Zero Trust dramatically simplifies this problem, by reframing the distributed policy into a single statement of who can access what.  For the example above, a Zero Trust architecture can allow you to dramatically simplify the cross-border connectivity, with just one place to check to configure policies and verify access.

 

a factory connecting to cloud with ZTNA

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What is the difference between Zero Trust and SASE?

Zero Trust is more of a security philosophy that defines how authentication should be performed (granular and identity-based), and how authorization is performed (always). It does not define a specific implementation.

SASE, or Secure Access Service Edge, proposes a new deployment model for security services. SASE incorporates Zero Trust, insofar as it recommends that its security services access layer follow Zero Trust principles, but it is inherently less focused on the details of the security than on the deployment model.

For more information on SASE, check out our explainer article:

What is SASE? >

 
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What is Zero Trust Network Access (ZTNA)?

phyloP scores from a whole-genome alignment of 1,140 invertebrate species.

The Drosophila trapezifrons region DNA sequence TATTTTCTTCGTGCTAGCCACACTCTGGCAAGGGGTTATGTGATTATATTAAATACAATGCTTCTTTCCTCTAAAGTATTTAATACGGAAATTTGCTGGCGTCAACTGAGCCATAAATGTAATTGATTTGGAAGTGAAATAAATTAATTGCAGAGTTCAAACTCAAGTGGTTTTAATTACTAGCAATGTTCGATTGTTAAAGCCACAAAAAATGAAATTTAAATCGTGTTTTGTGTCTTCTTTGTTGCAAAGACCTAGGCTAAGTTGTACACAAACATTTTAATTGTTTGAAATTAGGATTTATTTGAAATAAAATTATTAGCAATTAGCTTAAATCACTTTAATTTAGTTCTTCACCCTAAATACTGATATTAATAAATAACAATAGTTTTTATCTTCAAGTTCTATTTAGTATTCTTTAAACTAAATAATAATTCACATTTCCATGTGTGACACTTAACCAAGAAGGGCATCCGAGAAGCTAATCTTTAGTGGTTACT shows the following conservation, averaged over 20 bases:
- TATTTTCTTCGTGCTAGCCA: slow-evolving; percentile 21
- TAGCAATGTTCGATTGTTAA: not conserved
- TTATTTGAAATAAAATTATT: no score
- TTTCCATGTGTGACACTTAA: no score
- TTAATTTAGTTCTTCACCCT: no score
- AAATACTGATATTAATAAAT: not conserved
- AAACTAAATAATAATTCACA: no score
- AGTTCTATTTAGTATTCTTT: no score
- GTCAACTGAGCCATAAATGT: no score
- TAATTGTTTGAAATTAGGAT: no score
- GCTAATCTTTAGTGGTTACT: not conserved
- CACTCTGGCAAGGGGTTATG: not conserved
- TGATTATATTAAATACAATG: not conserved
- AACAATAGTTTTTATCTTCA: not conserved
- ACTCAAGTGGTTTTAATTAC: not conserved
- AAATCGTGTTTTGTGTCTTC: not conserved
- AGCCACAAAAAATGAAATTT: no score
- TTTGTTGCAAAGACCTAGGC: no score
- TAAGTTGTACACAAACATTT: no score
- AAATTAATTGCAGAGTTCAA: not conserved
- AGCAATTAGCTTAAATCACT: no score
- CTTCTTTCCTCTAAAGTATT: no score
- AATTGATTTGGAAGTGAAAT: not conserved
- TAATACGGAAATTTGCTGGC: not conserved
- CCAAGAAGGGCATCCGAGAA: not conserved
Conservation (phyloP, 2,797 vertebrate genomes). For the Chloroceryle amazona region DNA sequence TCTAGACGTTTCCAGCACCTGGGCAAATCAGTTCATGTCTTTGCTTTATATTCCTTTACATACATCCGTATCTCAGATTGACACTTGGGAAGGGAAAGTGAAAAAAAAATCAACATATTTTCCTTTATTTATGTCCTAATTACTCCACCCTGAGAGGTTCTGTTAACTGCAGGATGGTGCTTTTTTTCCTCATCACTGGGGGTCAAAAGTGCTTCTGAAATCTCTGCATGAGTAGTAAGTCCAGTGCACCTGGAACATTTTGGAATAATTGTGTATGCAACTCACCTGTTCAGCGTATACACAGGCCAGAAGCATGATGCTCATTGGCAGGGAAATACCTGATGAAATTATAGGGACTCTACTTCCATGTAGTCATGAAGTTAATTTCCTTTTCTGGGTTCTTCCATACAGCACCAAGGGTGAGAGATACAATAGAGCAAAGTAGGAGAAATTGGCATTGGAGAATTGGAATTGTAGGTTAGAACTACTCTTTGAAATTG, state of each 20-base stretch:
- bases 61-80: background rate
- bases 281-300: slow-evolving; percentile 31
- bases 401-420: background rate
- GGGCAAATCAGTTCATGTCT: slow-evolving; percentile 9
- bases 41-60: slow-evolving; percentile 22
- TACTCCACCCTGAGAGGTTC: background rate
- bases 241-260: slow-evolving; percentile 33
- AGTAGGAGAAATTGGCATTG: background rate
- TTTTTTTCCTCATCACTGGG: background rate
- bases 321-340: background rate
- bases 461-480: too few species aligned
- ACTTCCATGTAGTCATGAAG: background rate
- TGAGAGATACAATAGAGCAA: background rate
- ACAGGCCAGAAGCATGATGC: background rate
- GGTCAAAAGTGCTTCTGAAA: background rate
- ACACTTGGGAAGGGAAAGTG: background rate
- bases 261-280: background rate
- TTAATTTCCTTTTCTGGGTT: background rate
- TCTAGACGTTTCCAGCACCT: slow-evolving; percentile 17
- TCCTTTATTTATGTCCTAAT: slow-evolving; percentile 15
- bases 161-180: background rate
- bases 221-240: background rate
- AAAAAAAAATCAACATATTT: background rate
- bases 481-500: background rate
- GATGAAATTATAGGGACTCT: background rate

Zero Trust Network Access (ZTNA) is the most secure method to allow remote users to access applications or endpoints, and is rapidly replacing traditional legacy VPNs as the remote access solution of choice.

The primary purpose of a VPN is for connectivity - not security. With a VPN, a user's device is virtually added to the corporate network The user can access everything in the corporate network. The rush of corporations to increase capacity to support work from home explains the recent emphasis hackers have put on new VPN exploits and phishing attacks – lots of corporate data is accessible with the right set of credentials.

ZTNA solutions, on the other hand, are built from the ground up with Zero Trust security. They typically use multiple trust factors, such as geolocation and other metadata in combination with standard user authentication and MFA, to authenticate both the user and the device at the same time. This reduces the risk that phished credentials could be used to access corporate data.

ZTNA solutions provide granular policy controls that define which services or endpoints the user is allowed to access, and with which clients the user may use to access them. For example, a typical ZTNA policy might specify something like:

"Alice, from her identified Mac, can use ssh to connect to the build server, using TCP port 22."

or